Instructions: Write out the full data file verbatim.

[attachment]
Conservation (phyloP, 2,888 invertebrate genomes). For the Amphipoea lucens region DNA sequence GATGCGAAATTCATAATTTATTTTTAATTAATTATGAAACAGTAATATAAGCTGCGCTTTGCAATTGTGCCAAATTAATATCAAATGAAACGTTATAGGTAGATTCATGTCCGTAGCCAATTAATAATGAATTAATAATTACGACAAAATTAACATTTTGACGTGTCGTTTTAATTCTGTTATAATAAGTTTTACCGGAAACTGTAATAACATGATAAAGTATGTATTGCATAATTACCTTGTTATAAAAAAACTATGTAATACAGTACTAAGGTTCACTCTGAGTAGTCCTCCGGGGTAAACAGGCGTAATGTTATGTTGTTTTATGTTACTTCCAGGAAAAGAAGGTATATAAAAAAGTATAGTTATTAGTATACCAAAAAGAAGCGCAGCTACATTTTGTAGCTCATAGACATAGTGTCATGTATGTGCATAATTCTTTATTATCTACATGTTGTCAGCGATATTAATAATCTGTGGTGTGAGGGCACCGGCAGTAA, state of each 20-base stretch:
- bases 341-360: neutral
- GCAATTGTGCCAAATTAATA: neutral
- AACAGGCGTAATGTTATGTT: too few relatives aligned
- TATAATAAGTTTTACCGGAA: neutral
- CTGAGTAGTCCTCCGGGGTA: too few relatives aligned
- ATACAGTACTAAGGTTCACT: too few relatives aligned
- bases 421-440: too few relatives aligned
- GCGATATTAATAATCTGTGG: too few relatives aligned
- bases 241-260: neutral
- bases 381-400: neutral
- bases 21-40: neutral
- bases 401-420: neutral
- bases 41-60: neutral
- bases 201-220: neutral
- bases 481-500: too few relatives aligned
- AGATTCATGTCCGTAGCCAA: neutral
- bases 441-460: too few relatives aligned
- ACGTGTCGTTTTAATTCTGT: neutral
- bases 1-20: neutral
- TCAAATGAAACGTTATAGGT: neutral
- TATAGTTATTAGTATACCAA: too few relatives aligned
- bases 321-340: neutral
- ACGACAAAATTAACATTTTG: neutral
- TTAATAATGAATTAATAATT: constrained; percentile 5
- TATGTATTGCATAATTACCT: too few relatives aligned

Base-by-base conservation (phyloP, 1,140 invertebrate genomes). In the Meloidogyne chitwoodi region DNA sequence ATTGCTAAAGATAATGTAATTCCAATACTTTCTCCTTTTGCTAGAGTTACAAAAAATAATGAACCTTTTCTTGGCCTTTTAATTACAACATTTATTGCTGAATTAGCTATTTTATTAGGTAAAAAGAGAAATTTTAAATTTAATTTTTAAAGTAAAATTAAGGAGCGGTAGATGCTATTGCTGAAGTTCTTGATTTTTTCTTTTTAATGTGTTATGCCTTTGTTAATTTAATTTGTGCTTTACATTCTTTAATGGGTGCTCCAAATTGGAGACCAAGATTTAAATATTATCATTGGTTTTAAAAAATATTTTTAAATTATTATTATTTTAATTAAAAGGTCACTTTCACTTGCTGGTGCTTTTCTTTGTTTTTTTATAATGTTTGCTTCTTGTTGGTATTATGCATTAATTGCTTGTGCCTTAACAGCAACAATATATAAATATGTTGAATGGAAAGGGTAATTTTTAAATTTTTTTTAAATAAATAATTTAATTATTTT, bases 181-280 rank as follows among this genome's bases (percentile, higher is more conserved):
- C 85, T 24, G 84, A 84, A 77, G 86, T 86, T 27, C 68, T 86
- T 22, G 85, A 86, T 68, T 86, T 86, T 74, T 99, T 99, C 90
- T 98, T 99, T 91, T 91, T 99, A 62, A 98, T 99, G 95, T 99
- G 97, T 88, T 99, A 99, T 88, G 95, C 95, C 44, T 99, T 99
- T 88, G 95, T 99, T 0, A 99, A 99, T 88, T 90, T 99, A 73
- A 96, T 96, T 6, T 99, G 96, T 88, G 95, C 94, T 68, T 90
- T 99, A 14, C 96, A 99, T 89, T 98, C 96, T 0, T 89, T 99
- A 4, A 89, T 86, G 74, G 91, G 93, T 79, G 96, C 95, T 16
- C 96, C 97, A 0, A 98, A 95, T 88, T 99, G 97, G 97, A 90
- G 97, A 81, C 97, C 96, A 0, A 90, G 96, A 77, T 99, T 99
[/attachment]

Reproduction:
Conservation (phyloP, 2,888 invertebrate genomes). For the Amphipoea lucens region DNA sequence GATGCGAAATTCATAATTTATTTTTAATTAATTATGAAACAGTAATATAAGCTGCGCTTTGCAATTGTGCCAAATTAATATCAAATGAAACGTTATAGGTAGATTCATGTCCGTAGCCAATTAATAATGAATTAATAATTACGACAAAATTAACATTTTGACGTGTCGTTTTAATTCTGTTATAATAAGTTTTACCGGAAACTGTAATAACATGATAAAGTATGTATTGCATAATTACCTTGTTATAAAAAAACTATGTAATACAGTACTAAGGTTCACTCTGAGTAGTCCTCCGGGGTAAACAGGCGTAATGTTATGTTGTTTTATGTTACTTCCAGGAAAAGAAGGTATATAAAAAAGTATAGTTATTAGTATACCAAAAAGAAGCGCAGCTACATTTTGTAGCTCATAGACATAGTGTCATGTATGTGCATAATTCTTTATTATCTACATGTTGTCAGCGATATTAATAATCTGTGGTGTGAGGGCACCGGCAGTAA, state of each 20-base stretch:
- bases 341-360: neutral
- GCAATTGTGCCAAATTAATA: neutral
- AACAGGCGTAATGTTATGTT: too few relatives aligned
- TATAATAAGTTTTACCGGAA: neutral
- CTGAGTAGTCCTCCGGGGTA: too few relatives aligned
- ATACAGTACTAAGGTTCACT: too few relatives aligned
- bases 421-440: too few relatives aligned
- GCGATATTAATAATCTGTGG: too few relatives aligned
- bases 241-260: neutral
- bases 381-400: neutral
- bases 21-40: neutral
- bases 401-420: neutral
- bases 41-60: neutral
- bases 201-220: neutral
- bases 481-500: too few relatives aligned
- AGATTCATGTCCGTAGCCAA: neutral
- bases 441-460: too few relatives aligned
- ACGTGTCGTTTTAATTCTGT: neutral
- bases 1-20: neutral
- TCAAATGAAACGTTATAGGT: neutral
- TATAGTTATTAGTATACCAA: too few relatives aligned
- bases 321-340: neutral
- ACGACAAAATTAACATTTTG: neutral
- TTAATAATGAATTAATAATT: constrained; percentile 5
- TATGTATTGCATAATTACCT: too few relatives aligned

Base-by-base conservation (phyloP, 1,140 invertebrate genomes). In the Meloidogyne chitwoodi region DNA sequence ATTGCTAAAGATAATGTAATTCCAATACTTTCTCCTTTTGCTAGAGTTACAAAAAATAATGAACCTTTTCTTGGCCTTTTAATTACAACATTTATTGCTGAATTAGCTATTTTATTAGGTAAAAAGAGAAATTTTAAATTTAATTTTTAAAGTAAAATTAAGGAGCGGTAGATGCTATTGCTGAAGTTCTTGATTTTTTCTTTTTAATGTGTTATGCCTTTGTTAATTTAATTTGTGCTTTACATTCTTTAATGGGTGCTCCAAATTGGAGACCAAGATTTAAATATTATCATTGGTTTTAAAAAATATTTTTAAATTATTATTATTTTAATTAAAAGGTCACTTTCACTTGCTGGTGCTTTTCTTTGTTTTTTTATAATGTTTGCTTCTTGTTGGTATTATGCATTAATTGCTTGTGCCTTAACAGCAACAATATATAAATATGTTGAATGGAAAGGGTAATTTTTAAATTTTTTTTAAATAAATAATTTAATTATTTT, bases 181-280 rank as follows among this genome's bases (percentile, higher is more conserved):
- C 85, T 24, G 84, A 84, A 77, G 86, T 86, T 27, C 68, T 86
- T 22, G 85, A 86, T 68, T 86, T 86, T 74, T 99, T 99, C 90
- T 98, T 99, T 91, T 91, T 99, A 62, A 98, T 99, G 95, T 99
- G 97, T 88, T 99, A 99, T 88, G 95, C 95, C 44, T 99, T 99
- T 88, G 95, T 99, T 0, A 99, A 99, T 88, T 90, T 99, A 73
- A 96, T 96, T 6, T 99, G 96, T 88, G 95, C 94, T 68, T 90
- T 99, A 14, C 96, A 99, T 89, T 98, C 96, T 0, T 89, T 99
- A 4, A 89, T 86, G 74, G 91, G 93, T 79, G 96, C 95, T 16
- C 96, C 97, A 0, A 98, A 95, T 88, T 99, G 97, G 97, A 90
- G 97, A 81, C 97, C 96, A 0, A 90, G 96, A 77, T 99, T 99